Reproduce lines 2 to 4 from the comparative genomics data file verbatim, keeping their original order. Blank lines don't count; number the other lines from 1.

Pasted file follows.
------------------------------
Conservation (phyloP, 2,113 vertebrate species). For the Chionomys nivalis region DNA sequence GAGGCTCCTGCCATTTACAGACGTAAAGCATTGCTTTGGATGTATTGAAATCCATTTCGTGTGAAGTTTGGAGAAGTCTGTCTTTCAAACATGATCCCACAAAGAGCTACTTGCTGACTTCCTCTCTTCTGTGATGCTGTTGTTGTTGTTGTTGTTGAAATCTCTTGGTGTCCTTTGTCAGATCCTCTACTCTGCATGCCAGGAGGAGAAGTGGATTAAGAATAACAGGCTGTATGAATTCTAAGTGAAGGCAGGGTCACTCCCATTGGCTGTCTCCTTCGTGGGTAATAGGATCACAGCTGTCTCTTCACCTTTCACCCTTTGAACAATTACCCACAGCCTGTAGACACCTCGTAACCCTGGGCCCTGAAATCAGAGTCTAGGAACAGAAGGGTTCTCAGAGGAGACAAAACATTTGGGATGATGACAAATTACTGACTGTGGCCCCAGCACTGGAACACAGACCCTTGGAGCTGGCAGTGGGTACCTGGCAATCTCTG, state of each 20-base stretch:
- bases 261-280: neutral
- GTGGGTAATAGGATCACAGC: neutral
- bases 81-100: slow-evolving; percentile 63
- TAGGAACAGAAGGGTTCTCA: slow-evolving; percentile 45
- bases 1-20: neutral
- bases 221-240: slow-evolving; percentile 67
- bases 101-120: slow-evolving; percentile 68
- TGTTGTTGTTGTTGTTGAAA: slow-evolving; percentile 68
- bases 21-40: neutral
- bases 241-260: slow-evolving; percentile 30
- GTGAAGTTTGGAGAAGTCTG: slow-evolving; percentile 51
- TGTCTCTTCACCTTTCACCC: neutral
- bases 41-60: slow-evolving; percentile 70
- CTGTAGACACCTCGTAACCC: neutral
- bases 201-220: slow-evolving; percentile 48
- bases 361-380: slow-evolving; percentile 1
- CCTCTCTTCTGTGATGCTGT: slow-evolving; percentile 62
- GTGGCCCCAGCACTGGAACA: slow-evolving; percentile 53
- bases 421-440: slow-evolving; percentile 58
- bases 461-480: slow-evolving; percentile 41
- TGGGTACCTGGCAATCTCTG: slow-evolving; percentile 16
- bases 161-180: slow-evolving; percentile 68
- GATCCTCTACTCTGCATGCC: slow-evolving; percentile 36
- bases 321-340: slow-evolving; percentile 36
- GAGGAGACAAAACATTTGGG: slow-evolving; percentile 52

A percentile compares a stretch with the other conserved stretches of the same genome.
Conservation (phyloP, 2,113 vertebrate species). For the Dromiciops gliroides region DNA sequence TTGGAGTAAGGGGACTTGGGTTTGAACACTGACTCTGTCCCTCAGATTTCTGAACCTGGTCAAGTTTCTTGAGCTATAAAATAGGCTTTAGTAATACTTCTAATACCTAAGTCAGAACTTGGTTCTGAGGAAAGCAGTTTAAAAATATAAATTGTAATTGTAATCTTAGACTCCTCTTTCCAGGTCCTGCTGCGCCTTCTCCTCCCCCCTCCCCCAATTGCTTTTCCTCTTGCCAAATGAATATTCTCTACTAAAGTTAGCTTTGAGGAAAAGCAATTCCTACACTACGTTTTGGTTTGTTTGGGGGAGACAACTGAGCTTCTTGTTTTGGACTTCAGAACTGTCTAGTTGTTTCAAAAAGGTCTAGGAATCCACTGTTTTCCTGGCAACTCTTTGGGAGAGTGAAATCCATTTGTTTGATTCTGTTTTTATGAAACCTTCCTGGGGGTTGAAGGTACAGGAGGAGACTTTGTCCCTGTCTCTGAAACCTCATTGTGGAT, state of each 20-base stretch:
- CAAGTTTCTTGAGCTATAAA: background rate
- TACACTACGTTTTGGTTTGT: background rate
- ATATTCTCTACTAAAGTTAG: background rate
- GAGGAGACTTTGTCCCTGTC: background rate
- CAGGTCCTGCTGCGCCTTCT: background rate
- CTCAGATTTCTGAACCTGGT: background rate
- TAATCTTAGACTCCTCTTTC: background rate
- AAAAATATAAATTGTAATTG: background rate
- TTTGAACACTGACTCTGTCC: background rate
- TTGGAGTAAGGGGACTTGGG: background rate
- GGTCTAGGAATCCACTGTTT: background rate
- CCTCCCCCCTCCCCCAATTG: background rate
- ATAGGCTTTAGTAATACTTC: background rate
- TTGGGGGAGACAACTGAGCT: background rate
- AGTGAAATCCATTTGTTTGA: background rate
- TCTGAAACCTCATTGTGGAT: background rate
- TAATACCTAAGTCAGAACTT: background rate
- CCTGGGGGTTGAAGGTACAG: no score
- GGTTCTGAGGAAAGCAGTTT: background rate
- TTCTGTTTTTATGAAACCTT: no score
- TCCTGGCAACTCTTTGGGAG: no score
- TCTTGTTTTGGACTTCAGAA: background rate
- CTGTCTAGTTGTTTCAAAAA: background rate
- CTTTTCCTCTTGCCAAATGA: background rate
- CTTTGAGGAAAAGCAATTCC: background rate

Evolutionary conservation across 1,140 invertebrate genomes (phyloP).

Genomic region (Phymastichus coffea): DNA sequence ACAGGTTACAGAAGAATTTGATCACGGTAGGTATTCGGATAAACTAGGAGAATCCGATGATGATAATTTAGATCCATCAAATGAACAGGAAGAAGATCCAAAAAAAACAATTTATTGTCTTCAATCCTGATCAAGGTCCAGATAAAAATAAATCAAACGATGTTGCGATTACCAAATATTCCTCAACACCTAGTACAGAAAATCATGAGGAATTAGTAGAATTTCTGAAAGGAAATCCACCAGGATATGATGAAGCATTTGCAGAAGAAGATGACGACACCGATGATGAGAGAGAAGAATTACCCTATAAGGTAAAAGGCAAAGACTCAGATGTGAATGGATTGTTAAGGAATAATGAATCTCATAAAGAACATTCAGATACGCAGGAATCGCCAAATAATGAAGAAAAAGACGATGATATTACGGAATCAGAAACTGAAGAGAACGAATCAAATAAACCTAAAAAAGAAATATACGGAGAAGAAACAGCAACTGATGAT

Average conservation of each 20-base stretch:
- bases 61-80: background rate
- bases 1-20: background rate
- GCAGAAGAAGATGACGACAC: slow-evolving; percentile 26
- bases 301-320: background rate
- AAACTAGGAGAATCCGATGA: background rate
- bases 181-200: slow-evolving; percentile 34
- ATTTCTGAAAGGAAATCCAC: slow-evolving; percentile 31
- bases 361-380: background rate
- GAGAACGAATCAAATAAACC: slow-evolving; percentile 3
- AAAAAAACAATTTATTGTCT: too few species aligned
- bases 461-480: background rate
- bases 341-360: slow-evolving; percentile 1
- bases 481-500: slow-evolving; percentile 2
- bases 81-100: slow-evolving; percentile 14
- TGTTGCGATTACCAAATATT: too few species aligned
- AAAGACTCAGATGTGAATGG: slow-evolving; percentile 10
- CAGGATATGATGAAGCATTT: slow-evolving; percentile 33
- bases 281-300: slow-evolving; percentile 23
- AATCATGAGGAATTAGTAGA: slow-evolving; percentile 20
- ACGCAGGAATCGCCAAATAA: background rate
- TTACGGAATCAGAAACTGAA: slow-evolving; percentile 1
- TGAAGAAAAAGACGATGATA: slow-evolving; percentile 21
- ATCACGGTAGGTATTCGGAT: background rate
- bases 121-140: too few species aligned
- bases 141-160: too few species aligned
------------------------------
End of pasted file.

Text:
- bases 261-280: neutral
- GTGGGTAATAGGATCACAGC: neutral
- bases 81-100: slow-evolving; percentile 63